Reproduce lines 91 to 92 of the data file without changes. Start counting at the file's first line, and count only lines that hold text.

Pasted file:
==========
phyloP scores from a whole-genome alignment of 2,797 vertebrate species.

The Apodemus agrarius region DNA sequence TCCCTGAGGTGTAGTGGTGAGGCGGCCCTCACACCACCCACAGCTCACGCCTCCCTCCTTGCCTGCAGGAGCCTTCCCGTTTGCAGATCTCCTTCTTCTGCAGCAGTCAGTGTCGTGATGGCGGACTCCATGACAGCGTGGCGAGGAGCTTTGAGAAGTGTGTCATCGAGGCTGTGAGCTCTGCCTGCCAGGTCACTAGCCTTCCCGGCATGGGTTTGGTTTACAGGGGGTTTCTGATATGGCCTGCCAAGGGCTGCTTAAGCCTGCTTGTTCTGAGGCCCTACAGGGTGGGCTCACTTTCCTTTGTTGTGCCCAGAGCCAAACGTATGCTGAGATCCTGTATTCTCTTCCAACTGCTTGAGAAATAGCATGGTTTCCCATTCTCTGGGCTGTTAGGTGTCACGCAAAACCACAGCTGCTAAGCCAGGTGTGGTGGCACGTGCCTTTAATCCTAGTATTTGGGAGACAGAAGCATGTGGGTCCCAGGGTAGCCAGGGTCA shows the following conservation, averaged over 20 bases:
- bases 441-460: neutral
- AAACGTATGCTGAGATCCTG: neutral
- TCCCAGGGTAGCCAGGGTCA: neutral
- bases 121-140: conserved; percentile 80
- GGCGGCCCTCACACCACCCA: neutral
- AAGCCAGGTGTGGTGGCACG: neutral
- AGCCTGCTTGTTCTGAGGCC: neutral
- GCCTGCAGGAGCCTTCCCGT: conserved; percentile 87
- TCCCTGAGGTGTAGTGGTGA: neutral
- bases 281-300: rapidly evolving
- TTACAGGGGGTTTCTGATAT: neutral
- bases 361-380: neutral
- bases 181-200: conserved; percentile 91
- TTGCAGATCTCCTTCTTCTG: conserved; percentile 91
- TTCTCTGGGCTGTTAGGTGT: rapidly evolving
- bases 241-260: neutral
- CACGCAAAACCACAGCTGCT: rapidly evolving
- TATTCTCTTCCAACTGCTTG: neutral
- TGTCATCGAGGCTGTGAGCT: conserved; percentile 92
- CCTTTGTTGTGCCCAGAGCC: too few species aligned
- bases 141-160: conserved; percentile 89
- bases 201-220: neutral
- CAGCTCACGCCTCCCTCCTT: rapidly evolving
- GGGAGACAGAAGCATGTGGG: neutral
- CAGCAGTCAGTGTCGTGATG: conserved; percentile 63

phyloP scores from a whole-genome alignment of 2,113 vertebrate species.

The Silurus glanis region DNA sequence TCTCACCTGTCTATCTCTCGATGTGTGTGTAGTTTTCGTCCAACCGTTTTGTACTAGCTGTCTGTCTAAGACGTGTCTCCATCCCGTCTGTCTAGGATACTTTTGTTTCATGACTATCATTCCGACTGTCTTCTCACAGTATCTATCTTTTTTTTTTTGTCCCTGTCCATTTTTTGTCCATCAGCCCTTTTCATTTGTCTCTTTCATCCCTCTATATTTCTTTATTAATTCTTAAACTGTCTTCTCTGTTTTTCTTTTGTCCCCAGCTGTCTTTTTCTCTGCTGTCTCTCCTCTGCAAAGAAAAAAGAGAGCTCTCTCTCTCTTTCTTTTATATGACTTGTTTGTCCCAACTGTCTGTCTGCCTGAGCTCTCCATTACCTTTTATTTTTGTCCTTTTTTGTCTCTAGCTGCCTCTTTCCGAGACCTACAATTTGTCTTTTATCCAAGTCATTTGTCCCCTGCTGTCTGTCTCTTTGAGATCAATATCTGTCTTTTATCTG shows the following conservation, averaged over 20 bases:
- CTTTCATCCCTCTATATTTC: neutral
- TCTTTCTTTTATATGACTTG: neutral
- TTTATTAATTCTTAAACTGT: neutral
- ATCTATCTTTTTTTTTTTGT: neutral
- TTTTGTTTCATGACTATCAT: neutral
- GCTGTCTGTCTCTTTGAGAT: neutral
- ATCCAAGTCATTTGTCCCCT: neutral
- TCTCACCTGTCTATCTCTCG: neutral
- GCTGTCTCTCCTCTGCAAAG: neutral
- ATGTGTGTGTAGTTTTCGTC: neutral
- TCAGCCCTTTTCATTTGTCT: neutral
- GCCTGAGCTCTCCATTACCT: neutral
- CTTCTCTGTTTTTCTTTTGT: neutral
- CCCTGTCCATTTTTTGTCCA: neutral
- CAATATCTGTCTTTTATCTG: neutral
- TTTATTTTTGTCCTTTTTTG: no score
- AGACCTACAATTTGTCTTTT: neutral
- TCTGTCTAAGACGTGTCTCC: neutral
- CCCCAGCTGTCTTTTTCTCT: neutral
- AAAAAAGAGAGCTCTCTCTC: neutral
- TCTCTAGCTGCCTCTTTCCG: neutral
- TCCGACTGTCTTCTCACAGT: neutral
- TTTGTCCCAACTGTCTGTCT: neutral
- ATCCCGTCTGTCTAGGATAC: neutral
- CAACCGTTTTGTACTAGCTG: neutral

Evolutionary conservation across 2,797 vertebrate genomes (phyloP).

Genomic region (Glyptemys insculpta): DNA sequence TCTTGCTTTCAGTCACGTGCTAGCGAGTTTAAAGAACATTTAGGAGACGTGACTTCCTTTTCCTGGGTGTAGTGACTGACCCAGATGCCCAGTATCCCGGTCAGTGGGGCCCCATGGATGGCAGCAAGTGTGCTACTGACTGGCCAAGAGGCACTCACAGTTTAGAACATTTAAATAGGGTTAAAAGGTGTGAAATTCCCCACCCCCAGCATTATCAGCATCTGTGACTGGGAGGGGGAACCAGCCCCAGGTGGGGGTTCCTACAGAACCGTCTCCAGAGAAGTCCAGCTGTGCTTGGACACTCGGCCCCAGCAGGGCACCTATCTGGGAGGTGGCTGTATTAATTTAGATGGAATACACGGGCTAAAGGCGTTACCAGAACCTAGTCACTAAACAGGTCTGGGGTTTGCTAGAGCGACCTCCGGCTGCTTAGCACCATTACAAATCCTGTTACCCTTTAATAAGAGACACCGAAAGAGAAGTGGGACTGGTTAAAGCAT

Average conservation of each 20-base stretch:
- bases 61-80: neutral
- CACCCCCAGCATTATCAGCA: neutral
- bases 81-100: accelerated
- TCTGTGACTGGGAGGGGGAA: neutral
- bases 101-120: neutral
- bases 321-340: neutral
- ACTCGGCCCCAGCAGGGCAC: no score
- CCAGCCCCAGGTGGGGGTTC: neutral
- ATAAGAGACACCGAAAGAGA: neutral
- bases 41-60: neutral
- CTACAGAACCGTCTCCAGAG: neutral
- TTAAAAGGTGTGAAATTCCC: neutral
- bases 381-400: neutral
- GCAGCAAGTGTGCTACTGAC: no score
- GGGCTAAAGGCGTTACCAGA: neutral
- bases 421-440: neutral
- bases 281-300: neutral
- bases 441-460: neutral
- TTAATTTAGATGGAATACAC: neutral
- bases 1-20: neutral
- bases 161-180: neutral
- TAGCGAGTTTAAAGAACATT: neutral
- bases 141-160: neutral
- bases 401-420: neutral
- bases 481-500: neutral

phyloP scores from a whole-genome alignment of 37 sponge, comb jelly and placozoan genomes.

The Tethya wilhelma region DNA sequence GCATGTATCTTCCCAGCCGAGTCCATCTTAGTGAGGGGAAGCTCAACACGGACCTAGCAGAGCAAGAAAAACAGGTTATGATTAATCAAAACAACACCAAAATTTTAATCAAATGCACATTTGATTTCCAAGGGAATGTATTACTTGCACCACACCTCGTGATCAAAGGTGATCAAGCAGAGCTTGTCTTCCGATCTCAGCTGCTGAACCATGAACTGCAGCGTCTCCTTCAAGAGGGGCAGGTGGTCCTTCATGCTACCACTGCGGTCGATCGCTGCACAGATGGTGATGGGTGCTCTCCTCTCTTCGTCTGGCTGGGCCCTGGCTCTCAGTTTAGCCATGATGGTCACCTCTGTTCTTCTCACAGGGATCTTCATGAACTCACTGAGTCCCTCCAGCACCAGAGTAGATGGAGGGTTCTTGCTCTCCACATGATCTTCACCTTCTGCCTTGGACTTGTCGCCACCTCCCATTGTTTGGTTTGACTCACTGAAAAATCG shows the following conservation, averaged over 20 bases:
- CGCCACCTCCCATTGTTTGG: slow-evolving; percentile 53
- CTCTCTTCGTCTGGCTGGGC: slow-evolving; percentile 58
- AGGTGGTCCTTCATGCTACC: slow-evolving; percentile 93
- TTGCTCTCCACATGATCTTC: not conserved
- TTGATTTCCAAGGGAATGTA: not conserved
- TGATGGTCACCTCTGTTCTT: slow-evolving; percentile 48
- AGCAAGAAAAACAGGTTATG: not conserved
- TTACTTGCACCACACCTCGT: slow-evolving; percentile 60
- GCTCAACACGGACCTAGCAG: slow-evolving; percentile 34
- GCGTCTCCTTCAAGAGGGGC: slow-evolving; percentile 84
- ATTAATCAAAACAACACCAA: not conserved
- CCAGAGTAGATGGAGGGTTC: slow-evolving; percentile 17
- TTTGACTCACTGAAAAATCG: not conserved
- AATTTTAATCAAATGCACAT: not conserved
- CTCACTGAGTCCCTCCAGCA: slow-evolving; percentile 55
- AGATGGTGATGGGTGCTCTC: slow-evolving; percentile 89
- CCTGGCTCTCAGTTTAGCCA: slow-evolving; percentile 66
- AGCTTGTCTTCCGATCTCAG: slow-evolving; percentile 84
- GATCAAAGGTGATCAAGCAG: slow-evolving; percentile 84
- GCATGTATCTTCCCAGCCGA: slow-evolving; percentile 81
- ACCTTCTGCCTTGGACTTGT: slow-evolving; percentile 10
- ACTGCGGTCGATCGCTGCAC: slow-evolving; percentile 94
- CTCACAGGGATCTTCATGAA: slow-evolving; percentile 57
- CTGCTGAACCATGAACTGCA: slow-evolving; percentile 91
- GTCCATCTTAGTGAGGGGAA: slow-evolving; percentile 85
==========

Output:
- AGCAAGAAAAACAGGTTATG: not conserved
- TTACTTGCACCACACCTCGT: slow-evolving; percentile 60